Permafrost melt poses major climate change threat
“Massive amounts of carbon stored in frozen soils at high latitudes are increasingly vulnerable to exposure to the atmosphere,” says the Executive Director of the Global Carbon Project at CSIRO, Dr Pep Canadell.
“The research shows that the amount of carbon stored in soils surrounding the North Pole has been hugely underestimated.”
In a paper published in the latest edition of Global Biogeochemical Cycles, Dr Canadell says frozen high-latitude soils have the potential to release vast quantities of carbon and methane into the atmosphere and subsequently influence carbon-climate feedbacks.
“Warmer temperatures at high latitudes are already resulting in unprecedented permafrost degradation,” he says. “Projections show that almost all near-surface permafrost will disappear by the end of this century exposing large carbon stores to decomposition and release of greenhouse gases.”
Models developed in collaboration with Dr Canadell show that global warming could trigger an irreversible process of thawing.
“A number of feedbacks increase the vulnerability of these soils. For example, heat generated from increased microbial activity could lead to sustained and long-term chronic emissions of carbon dioxide and methane.”
In addition, ‘thermokast lakes’ formed as permafrost thaws, would draw heat to deeper layers and bring methane to the surface.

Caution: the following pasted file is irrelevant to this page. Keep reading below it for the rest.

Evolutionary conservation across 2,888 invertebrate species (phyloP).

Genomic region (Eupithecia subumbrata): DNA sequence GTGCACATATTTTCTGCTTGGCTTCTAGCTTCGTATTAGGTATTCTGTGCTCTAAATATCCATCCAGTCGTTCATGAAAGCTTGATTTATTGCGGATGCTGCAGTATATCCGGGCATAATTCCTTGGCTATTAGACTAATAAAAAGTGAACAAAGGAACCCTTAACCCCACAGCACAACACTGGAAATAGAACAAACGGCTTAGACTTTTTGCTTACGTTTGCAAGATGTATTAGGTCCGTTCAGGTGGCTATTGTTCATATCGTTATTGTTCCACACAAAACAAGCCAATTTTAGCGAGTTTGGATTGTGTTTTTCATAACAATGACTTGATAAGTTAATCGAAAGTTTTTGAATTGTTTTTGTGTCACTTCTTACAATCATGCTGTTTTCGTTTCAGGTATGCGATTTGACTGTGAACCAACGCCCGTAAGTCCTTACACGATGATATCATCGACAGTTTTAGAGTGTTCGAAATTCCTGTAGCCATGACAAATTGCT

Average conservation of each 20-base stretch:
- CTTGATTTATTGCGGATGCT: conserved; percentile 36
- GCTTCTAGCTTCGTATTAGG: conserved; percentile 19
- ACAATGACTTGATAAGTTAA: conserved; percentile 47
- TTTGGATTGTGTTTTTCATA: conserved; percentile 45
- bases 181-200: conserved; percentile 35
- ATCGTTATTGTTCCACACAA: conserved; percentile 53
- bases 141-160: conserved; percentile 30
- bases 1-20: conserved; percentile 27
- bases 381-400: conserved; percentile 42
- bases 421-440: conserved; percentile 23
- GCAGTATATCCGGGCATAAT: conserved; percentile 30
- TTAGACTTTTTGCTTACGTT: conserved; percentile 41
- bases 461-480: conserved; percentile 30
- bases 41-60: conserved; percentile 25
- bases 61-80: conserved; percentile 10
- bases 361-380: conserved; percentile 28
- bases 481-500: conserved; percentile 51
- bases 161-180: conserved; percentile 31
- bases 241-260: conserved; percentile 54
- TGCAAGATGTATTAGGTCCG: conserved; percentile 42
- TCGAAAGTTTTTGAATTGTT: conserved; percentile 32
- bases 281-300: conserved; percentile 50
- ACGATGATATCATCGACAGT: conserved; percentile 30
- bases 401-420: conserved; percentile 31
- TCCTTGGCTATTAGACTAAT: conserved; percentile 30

Increased fire frequency will also trigger permafrost degradation and thermokast collapse.
“Using the new carbon pool estimates from this research, permafrost degradation could account for the entire upper range of carbon-climate feedbacks currently estimated by climate models,” Dr Canadell says.
“The potential for significant feedbacks from permafrost carbon could be realised with only a small fraction of currently frozen carbon released to the atmosphere. For example if only 10 per cent of the permafrost melts, the resultant feedback could result in an additional 80 ppm carbon dioxide equivalent released into the atmosphere, equating to about 0.7°C of global warming.”
The Centre for Australian Weather and Climate Research is a partnership between CSIRO and the Bureau of Meteorology.
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